|Posted by Elwin Green on November 6, 2014 at 3:30 PM|
Here's another flyer, regarding another meeting:
I asked Ivette Mongalo to help Homewood residents to make sense of all this. Ms. Mongalo is a principal with Mongalo-Winston Consulting LLC, which specializes in urban design and community engagement. Her firm has been engaged by the Urban Redevelopment Authority to help conduct a study on transit-oriented development (TOD) around the Homewood stop of the East Busway.
The idea behind Transit Oriented Development is that the areas around major stops on public transit are good places to do real estate development, because of the amount of foot traffic those transit stops generate.
Besides the basic question of how to develop the area around the Homewood Busway stop (or station), there's the question of how pay for the work to be done. That's where TRID comes in.
The acronym stands for Transit Revitalization Investment District, which is a designation that can be given to a specific area targeted for development. Designating an area as a TRID creates a financing tool that can be used to do improvements.
Ms. Mongalo gave an example.
"If there's a large new development, the real estate taxes they have to pay...a portion could go to improving the sidewalks in the business district, or doing demolition or site prep for a new building somewhere else."
Next week's meeting will be the first of three, whose overall purpose is "to figure out if a TRID is a viable option to pursue, and if people in Homewood see it as a tool that could help the community."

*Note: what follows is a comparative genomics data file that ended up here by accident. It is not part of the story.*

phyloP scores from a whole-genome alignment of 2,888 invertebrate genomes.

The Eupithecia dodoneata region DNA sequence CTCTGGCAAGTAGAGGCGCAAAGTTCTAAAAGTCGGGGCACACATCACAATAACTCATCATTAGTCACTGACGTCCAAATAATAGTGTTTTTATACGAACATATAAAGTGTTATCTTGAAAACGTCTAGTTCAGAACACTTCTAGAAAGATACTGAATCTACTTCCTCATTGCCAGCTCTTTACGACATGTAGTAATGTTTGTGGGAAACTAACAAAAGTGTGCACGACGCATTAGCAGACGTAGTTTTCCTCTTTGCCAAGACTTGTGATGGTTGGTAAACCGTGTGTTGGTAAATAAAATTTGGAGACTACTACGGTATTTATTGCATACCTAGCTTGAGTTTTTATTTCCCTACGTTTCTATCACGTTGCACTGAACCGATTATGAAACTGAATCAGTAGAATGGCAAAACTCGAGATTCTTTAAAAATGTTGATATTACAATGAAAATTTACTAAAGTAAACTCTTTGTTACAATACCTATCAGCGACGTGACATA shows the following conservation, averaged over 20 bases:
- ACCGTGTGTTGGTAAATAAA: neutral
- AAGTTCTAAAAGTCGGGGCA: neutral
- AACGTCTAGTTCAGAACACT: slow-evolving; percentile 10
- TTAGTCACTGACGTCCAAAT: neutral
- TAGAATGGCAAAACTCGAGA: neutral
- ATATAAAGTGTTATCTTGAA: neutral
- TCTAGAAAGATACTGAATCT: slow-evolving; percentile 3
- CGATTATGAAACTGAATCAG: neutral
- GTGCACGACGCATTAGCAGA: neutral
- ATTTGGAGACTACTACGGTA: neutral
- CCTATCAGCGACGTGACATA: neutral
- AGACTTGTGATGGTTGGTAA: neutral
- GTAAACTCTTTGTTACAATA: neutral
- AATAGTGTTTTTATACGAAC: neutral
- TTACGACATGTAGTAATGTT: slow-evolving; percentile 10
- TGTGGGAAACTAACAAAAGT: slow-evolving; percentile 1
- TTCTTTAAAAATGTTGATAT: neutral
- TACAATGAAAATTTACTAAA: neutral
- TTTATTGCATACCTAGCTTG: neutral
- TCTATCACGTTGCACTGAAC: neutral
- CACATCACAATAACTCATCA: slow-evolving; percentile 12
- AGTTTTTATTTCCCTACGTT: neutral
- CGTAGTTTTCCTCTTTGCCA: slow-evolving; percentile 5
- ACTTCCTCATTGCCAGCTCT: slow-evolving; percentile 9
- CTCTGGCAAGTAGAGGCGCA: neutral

In next week's meeting, she said, the study team will "explain what TRID is and ask what types of things it could pay for, then start to ask, 'Which of those things are most important to you?'"
At the second meeting, in December, "We will start to present some proposals on what people want to have paid for," and at the third and final meeting in January, consulting firm Fourth Economy will present the results of a feasibility study "based on what projects are possible.
"They'll make a recommendation to the community, and we'll see what the community thinks about that."
Where do developers come into the picture?
"They're free to attend all of these public meetings just like anybody else," Ms. Mongalo said. "There's people that have approached the team. We're basically encouraging them to participate in the process and engage that way for now.
"Obviously, if developers come into the picture down the road, they're going to look at the study and see what the priorities of the community are."
For residents, the series of meetings are a way to declare those prorities, she said.
"You get to prioritize what TRID can pay for. You get to raise your concerns to the top. You get to be part of the decision making process."
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